Chicken on the rotisserie at the Ox Eatery in Canberra Avenue. Photo: Melissa Adams
Simplicity, you would have to say, is firmly on the plate. Gone is fiddle, unless it's foraged and reinvented as an intense form of itself. And here is generous and big-flavoured simple food. Meat, especially. Ox Eatery is the new venture of Chris Hansen, who has been on the edges of Canberra's restaurant scene, consulting here and there after he sold Cape Cod at Deakin (before that, he was part of the early Chairman and Yip team) and has now plunged back in, looking after the catering at the new East Hotel on Canberra Avenue opposite the Kingo pub.
Ox Eatery is the restaurant at the East Hotel - a small bunch of booth-type tables at one end of a room; the other given over to a bar with an emphasis on special whiskies and gins (now complete with Fever Tree tonic, which is evidently, as the aficionados would tell you, the thing to have with exclusive gins). A long bar stretches the length of the room, broken up by a big, open rotisserie, on which the meat slowly turns. Five chickens are threaded into a skewer soon after we sit, and they're coming to a crisp conclusion as we are doing the same. Both all good.
There are loads of things to like about Ox. Among them, the essential finger-food nature of what's served here. We are given cutlery and cloth napkins. The napkins we use, the cutlery barely at all. There's only so many ways to handle a rib of tender, fatty, beautiful goat meat, served simply as rotisserie meat, dressed only with green-olive tapenade - and none of them involve cutlery. This pure pile of goat meat ($31) is quite stunning - there's so little to it, but achieving this much flavour and tenderness is no simple thing, and starts, obviously, with the right goat and goat supplier. On another little plate is a pile of roast potato and pumpkin pieces and there's a bowl of well-dressed good greens as well, which cuts through all the meat and the oil handily.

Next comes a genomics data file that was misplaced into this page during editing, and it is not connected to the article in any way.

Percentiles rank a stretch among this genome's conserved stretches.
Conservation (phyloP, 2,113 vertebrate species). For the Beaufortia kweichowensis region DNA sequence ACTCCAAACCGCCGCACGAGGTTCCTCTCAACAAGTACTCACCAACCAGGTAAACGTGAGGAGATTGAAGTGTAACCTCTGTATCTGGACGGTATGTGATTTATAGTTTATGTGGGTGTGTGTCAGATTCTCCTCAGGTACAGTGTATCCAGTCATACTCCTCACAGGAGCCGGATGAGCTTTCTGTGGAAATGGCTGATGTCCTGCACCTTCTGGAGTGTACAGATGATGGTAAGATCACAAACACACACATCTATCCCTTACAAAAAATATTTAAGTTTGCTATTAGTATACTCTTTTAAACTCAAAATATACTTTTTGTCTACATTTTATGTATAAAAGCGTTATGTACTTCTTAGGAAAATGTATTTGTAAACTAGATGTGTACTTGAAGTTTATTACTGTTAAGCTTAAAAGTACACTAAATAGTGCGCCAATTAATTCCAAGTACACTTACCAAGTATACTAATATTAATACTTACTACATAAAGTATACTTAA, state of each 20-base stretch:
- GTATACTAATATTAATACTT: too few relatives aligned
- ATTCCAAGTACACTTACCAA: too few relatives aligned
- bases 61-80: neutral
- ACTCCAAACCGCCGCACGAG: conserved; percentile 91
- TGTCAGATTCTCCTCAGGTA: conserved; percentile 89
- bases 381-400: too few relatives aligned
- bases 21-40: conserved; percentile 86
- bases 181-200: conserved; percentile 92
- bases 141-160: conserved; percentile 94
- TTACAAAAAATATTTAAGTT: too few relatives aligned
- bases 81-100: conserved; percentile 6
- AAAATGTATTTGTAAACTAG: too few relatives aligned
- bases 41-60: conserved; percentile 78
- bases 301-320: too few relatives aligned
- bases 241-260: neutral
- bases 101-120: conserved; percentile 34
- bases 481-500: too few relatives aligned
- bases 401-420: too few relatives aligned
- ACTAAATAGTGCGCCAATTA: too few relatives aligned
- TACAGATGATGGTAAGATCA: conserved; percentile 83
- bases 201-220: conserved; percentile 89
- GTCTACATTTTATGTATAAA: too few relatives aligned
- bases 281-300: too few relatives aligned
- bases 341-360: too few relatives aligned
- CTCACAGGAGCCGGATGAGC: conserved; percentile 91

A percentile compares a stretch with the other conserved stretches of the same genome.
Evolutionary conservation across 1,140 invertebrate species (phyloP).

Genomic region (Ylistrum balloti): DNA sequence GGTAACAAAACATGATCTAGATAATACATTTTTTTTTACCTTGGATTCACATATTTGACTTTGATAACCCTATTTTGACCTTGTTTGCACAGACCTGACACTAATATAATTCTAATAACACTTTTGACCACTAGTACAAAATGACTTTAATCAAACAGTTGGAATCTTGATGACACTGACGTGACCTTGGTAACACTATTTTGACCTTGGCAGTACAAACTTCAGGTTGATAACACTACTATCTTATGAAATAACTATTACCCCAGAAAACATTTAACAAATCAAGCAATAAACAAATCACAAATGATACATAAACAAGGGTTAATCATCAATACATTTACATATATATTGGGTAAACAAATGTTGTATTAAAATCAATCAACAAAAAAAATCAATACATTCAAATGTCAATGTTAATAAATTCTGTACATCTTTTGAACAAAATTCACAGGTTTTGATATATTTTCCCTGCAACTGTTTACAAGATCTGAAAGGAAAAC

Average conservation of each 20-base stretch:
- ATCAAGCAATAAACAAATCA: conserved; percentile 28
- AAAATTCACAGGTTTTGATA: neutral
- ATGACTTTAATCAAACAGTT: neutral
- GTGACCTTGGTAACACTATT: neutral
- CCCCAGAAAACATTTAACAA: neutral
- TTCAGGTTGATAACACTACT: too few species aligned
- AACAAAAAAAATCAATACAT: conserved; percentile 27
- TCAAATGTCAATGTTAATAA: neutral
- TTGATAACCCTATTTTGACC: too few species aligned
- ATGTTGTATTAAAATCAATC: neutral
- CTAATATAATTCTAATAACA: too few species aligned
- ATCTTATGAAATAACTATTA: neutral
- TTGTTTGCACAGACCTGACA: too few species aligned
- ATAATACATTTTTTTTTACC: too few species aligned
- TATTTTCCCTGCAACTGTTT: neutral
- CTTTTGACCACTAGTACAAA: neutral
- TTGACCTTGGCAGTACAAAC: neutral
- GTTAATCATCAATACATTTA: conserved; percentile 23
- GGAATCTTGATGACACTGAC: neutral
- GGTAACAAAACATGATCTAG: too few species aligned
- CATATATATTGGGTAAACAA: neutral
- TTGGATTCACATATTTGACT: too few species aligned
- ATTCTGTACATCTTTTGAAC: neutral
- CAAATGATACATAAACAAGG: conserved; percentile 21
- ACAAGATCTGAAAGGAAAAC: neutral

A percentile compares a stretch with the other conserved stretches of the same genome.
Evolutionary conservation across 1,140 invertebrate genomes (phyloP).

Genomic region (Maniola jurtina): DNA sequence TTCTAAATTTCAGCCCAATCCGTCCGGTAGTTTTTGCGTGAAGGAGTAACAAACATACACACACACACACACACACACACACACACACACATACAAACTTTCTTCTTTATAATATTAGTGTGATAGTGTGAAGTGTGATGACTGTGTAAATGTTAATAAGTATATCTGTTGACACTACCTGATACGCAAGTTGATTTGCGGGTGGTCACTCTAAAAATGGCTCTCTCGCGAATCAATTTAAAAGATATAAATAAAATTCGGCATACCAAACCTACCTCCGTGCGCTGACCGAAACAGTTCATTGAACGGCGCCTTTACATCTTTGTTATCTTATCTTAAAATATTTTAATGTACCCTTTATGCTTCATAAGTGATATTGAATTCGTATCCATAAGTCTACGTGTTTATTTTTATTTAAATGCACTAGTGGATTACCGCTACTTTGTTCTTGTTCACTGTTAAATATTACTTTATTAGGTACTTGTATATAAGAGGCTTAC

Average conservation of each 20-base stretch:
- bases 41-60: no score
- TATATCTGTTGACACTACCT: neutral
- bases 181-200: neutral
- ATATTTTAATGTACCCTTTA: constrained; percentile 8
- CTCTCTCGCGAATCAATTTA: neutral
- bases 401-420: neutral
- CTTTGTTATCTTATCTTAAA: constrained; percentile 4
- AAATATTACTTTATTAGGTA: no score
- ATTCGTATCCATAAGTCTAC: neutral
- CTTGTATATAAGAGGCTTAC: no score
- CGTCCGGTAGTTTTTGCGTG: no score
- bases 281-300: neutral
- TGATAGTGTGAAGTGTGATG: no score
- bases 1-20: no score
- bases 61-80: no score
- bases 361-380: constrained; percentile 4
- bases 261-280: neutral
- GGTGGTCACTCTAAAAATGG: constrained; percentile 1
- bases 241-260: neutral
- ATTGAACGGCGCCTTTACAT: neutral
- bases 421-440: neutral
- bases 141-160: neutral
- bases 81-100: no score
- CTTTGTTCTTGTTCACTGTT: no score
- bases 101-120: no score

Ox Eatery at the East Hotel. Photo: Melissa Adams
The menu isn't formal in its structure. You can order small plates of stuff, or meats from the rotisserie or bar food from the blackboard. We do all of the above, starting with duck rillettes from the bar menu ($15). This comes presented a little self-consciously in its own small jar, with its own Ox seal, and a seal of fat on top of the shredded meat. Well, okay, cute presentation if you're eating upstairs in your room and makes sense presumably given the plethora of dining spaces - private dining rooms, bar space and the like. I always like rustic shreddy, textured, fatty rillettes, but these are the mild tasting and finely processed version, and served too cold. Nevertheless, it's a little jar of likeable duck meat and, with melba toasts and gherkins alongside, is very good bar food.
Speaking of which, we also order ''sliders'' ($20) from the bar menu. This term is new but bugging me already. What's wrong with ''mini-burger''? More prosaic, sure, but also more descriptive and less follower-of-fashion. Anyway, sliders are in fashion, and here they're great. I love this kind of food. Four little burgers, easy to pick up in one hand, crisp and soft buns, pork meat and loads of aioli inside. Again, simple, satisfying, perfect for the times.
Roast bone marrow on toast ($9) is two fat little toasts, a pile of sweet and tart caramelised onion, and slivers of bone marrow on top. Savoury, fatty, perfectly sized for eating with your fingers. Love 'em.
Bone marrow on toast: perfect bar food. Photo: Melissa Adams
And we order fried haloumi ($8), which is kept simple and done well. Sweet and slightly caramelised on the outside, salty inside.